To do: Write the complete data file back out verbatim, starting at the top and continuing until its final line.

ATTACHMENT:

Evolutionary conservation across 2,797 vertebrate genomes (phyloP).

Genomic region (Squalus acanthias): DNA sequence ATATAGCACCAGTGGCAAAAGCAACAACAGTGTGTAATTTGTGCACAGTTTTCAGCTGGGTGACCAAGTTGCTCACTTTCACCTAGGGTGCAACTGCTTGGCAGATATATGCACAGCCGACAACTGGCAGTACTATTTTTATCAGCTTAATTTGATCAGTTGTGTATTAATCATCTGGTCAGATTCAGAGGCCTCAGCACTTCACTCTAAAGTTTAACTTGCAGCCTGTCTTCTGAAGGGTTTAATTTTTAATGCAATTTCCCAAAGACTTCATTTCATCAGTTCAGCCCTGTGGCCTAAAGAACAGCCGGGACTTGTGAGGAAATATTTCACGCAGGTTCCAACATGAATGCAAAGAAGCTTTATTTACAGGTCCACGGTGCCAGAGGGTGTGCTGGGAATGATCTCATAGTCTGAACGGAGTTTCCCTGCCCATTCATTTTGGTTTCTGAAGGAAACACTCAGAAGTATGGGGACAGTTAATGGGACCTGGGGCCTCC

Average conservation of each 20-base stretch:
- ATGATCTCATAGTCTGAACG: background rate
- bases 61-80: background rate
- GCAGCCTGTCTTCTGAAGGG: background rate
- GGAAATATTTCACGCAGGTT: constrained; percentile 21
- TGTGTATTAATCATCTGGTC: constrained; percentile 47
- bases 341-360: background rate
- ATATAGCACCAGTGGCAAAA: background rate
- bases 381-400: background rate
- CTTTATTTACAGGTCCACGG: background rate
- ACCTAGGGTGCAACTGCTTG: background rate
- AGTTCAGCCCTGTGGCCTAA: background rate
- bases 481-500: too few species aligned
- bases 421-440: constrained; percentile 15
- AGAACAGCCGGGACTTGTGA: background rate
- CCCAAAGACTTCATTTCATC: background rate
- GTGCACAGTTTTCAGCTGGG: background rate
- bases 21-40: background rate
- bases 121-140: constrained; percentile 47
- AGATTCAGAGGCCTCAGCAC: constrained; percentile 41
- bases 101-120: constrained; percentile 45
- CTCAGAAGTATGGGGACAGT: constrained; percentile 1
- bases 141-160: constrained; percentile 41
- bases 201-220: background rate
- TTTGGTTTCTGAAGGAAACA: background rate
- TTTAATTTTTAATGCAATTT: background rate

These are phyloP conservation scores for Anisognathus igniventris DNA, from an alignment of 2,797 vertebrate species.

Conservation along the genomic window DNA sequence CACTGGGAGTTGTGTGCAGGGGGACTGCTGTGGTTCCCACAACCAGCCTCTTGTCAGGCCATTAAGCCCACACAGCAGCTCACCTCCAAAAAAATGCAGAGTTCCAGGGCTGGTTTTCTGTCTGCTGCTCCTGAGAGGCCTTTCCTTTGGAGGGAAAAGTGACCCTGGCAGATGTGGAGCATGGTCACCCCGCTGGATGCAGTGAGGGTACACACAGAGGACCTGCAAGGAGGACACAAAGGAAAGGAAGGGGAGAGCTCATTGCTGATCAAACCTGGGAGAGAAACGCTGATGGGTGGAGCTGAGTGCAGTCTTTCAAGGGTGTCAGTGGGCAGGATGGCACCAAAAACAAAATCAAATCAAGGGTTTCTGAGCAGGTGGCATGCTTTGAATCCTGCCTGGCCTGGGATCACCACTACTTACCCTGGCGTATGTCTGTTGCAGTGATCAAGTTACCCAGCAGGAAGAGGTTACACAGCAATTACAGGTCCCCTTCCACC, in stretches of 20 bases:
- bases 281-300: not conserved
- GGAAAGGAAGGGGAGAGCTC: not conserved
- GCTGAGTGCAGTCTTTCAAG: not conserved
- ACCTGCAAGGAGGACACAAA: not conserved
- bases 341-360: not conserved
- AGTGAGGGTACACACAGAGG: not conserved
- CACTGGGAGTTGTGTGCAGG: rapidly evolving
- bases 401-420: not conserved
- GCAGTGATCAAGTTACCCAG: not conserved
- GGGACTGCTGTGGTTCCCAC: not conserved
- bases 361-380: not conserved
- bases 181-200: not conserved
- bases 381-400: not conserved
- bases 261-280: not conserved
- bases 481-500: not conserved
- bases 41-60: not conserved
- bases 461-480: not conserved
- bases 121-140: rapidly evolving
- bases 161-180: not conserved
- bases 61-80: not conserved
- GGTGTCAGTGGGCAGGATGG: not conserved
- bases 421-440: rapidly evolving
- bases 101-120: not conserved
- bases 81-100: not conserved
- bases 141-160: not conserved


Evolutionary conservation across 2,797 vertebrate genomes (phyloP).

Genomic region (Squalus acanthias): DNA sequence ATATAGCACCAGTGGCAAAAGCAACAACAGTGTGTAATTTGTGCACAGTTTTCAGCTGGGTGACCAAGTTGCTCACTTTCACCTAGGGTGCAACTGCTTGGCAGATATATGCACAGCCGACAACTGGCAGTACTATTTTTATCAGCTTAATTTGATCAGTTGTGTATTAATCATCTGGTCAGATTCAGAGGCCTCAGCACTTCACTCTAAAGTTTAACTTGCAGCCTGTCTTCTGAAGGGTTTAATTTTTAATGCAATTTCCCAAAGACTTCATTTCATCAGTTCAGCCCTGTGGCCTAAAGAACAGCCGGGACTTGTGAGGAAATATTTCACGCAGGTTCCAACATGAATGCAAAGAAGCTTTATTTACAGGTCCACGGTGCCAGAGGGTGTGCTGGGAATGATCTCATAGTCTGAACGGAGTTTCCCTGCCCATTCATTTTGGTTTCTGAAGGAAACACTCAGAAGTATGGGGACAGTTAATGGGACCTGGGGCCTCC

Average conservation of each 20-base stretch:
- ATGATCTCATAGTCTGAACG: background rate
- bases 61-80: background rate
- GCAGCCTGTCTTCTGAAGGG: background rate
- GGAAATATTTCACGCAGGTT: constrained; percentile 21
- TGTGTATTAATCATCTGGTC: constrained; percentile 47
- bases 341-360: background rate
- ATATAGCACCAGTGGCAAAA: background rate
- bases 381-400: background rate
- CTTTATTTACAGGTCCACGG: background rate
- ACCTAGGGTGCAACTGCTTG: background rate
- AGTTCAGCCCTGTGGCCTAA: background rate
- bases 481-500: too few species aligned
- bases 421-440: constrained; percentile 15
- AGAACAGCCGGGACTTGTGA: background rate
- CCCAAAGACTTCATTTCATC: background rate
- GTGCACAGTTTTCAGCTGGG: background rate
- bases 21-40: background rate
- bases 121-140: constrained; percentile 47
- AGATTCAGAGGCCTCAGCAC: constrained; percentile 41
- bases 101-120: constrained; percentile 45
- CTCAGAAGTATGGGGACAGT: constrained; percentile 1
- bases 141-160: constrained; percentile 41
- bases 201-220: background rate
- TTTGGTTTCTGAAGGAAACA: background rate
- TTTAATTTTTAATGCAATTT: background rate

These are phyloP conservation scores for Anisognathus igniventris DNA, from an alignment of 2,797 vertebrate species.

Conservation along the genomic window DNA sequence CACTGGGAGTTGTGTGCAGGGGGACTGCTGTGGTTCCCACAACCAGCCTCTTGTCAGGCCATTAAGCCCACACAGCAGCTCACCTCCAAAAAAATGCAGAGTTCCAGGGCTGGTTTTCTGTCTGCTGCTCCTGAGAGGCCTTTCCTTTGGAGGGAAAAGTGACCCTGGCAGATGTGGAGCATGGTCACCCCGCTGGATGCAGTGAGGGTACACACAGAGGACCTGCAAGGAGGACACAAAGGAAAGGAAGGGGAGAGCTCATTGCTGATCAAACCTGGGAGAGAAACGCTGATGGGTGGAGCTGAGTGCAGTCTTTCAAGGGTGTCAGTGGGCAGGATGGCACCAAAAACAAAATCAAATCAAGGGTTTCTGAGCAGGTGGCATGCTTTGAATCCTGCCTGGCCTGGGATCACCACTACTTACCCTGGCGTATGTCTGTTGCAGTGATCAAGTTACCCAGCAGGAAGAGGTTACACAGCAATTACAGGTCCCCTTCCACC, in stretches of 20 bases:
- bases 281-300: not conserved
- GGAAAGGAAGGGGAGAGCTC: not conserved
- GCTGAGTGCAGTCTTTCAAG: not conserved
- ACCTGCAAGGAGGACACAAA: not conserved
- bases 341-360: not conserved
- AGTGAGGGTACACACAGAGG: not conserved
- CACTGGGAGTTGTGTGCAGG: rapidly evolving
- bases 401-420: not conserved
- GCAGTGATCAAGTTACCCAG: not conserved
- GGGACTGCTGTGGTTCCCAC: not conserved
- bases 361-380: not conserved
- bases 181-200: not conserved
- bases 381-400: not conserved
- bases 261-280: not conserved
- bases 481-500: not conserved
- bases 41-60: not conserved
- bases 461-480: not conserved
- bases 121-140: rapidly evolving
- bases 161-180: not conserved
- bases 61-80: not conserved
- GGTGTCAGTGGGCAGGATGG: not conserved
- bases 421-440: rapidly evolving
- bases 101-120: not conserved
- bases 81-100: not conserved
- bases 141-160: not conserved